Normal reproductive function requires an optimal nutritional intake, and both caloric deprivation and consequent weight loss, as well as excessive food intake and obesity, are associated with impaired reproductive function (26). Sexual maturation may be substantially delayed during food deprivation (27,28); small animals with a short life span may not even achieve puberty before death during periods of food scarcity (29). Undernutri-tion caused by famine, eating disorders, or exercise results in weight loss and changes in body composition and the endocrine milieu that can impair reproductive function (30). As a general rule, weight loss and body composition changes resulting from undernutri-tion are associated with reduced GnRH secretion, and the decrease in follicle-stimulating hormone (FSH) and LH levels correlates with the amount of weight loss (30). However, both hypogonadotropic and hypergonadotropic hypogonadism have been described in cachexia associated with certain chronic illnesses, such as HIV infection (5). Collectively, these observations provide compelling evidence that energy balance is an important determinant of reproductive function in all mammals.
The precise nature of the biochemical pathways that connect these two body systems that are essential for survival is not known. It is generally believed that the regulatory signals that modulate hypothalamic GnRH secretion are mediated through leptin and neuropeptide Y (29,31-34). Leptin, the product of the obesity (ob) gene, is a circulating hormone secreted by fat cells that acts centrally to regulate the activity of CNS effector systems that maintain energy balance (35). Leptin stimulates LH secretion by activation of the nitric oxide synthase (NOS) in gonadotropes (34). Leptin inhibits neuropeptide Y secretion, which has a tonic inhibitory effect on both leptin and GnRH secretion. Leptin also stimulates nitric oxide production in the mediobasal hypothalamus; nitric oxide stimulates GnRH secretion by the hypothalamic GnRH-secreting neurons. Therefore, the net effect of leptin action is stimulation of hypothalamic GnRH secretion (31,33,34).
Caloric deprivation in experimental animals is associated with reduced leptin levels and a concomitant reduction in circulating LH levels (31). Leptin administration to calorically deprived mice reverses the inhibition of gonadotropin secretion that attends food restriction. Similarly, genetically ob/ob mice with leptin deficiency have hypogo-nadotropic hypogonadism and are infertile; treatment of these mice with leptin restores gonadotropin secretion and fertility. Collectively, these observations suggest that energy deficit and weight loss are associated with impaired GnRH secretion, in part, because of decreased leptin secretion and a reciprocal increase in neuropetide Y activity. Although there is agreement that leptin is an important metabolic signal that links energy balance and reproductive axis, it is doubtful that it is the primary trigger for the activation of the GnRH pulse generator at the onset of puberty. Emerging evidence suggests that leptin is essential but not sufficient for initiation of puberty.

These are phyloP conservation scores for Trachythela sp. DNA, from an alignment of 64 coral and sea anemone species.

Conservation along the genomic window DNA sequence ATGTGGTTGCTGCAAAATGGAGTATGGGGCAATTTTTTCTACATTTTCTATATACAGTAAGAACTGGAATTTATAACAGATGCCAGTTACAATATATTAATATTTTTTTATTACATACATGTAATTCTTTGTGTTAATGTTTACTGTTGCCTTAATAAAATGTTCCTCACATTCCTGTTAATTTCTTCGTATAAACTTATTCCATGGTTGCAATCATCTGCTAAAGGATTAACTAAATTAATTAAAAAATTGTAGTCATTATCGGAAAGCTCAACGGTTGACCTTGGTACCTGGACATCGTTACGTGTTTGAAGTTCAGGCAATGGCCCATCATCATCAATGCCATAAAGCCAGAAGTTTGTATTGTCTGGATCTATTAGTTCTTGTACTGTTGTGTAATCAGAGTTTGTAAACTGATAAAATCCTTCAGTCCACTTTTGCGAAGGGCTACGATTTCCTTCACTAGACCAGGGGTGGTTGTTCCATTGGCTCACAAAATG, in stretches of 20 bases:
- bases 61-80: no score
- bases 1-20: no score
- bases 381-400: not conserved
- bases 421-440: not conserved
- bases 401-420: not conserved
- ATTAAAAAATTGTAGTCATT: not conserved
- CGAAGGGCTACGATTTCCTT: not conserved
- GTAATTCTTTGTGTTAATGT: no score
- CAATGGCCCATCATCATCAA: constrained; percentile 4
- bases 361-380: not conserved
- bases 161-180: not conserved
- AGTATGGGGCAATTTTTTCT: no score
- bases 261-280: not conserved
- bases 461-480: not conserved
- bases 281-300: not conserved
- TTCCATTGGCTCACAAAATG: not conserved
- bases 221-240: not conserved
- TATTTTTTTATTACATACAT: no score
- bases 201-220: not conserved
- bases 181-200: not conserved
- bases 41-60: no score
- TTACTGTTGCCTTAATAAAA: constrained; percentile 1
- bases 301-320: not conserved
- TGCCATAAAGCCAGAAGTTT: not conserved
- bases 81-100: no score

Susser and Stein (36,37) studied the effects of acute food scarcity during World War II on a previously healthy and nutritionally replete population. Between October 1944 and May 1945, during the German occupation of the Netherlands, the German army restricted food supplies into certain Dutch cities, resulting in a substantial reduction in average daily energy intake to fewer than 1000 kcal. Adjacent cities, in which food supplies were not curtailed by the Germans, were not affected by the famine. Fifty percent of women who were affected by the famine developed amenorrhea. The conception rate dropped to 53% of normal (based on control cities) and correlated with the decreased caloric ration. In addition to the decrease in fertility, undernutrition resulted in an increase in perinatal mortality, congenital malformations, schizophrenia, and obesity. These observations indicate that optimal caloric intake is essential for normal fertility and prenatal growth.
The Kung San of Botswana were a tribe of hunter-gatherers until approx 20 yr ago. The body weight of the men and women in the tribe varied substantially throughout the year, depending on the availability of food. In the summer months, the food supply was more abundant, and the body weight increased, whereas the nadir of body weight was achieved in winter months. The number of births in the tribe peaked approx 9 mo after the peak of body weight. This is another example of how food availability can affect fertility patterns in nature (38).
These nature experiments have led to speculation that androgen deficiency is an adaptive response to malnutrition and illness. Therefore, some investigators have questioned whether it is wise to administer anabolic/androgenic therapies to men with chronic illness.
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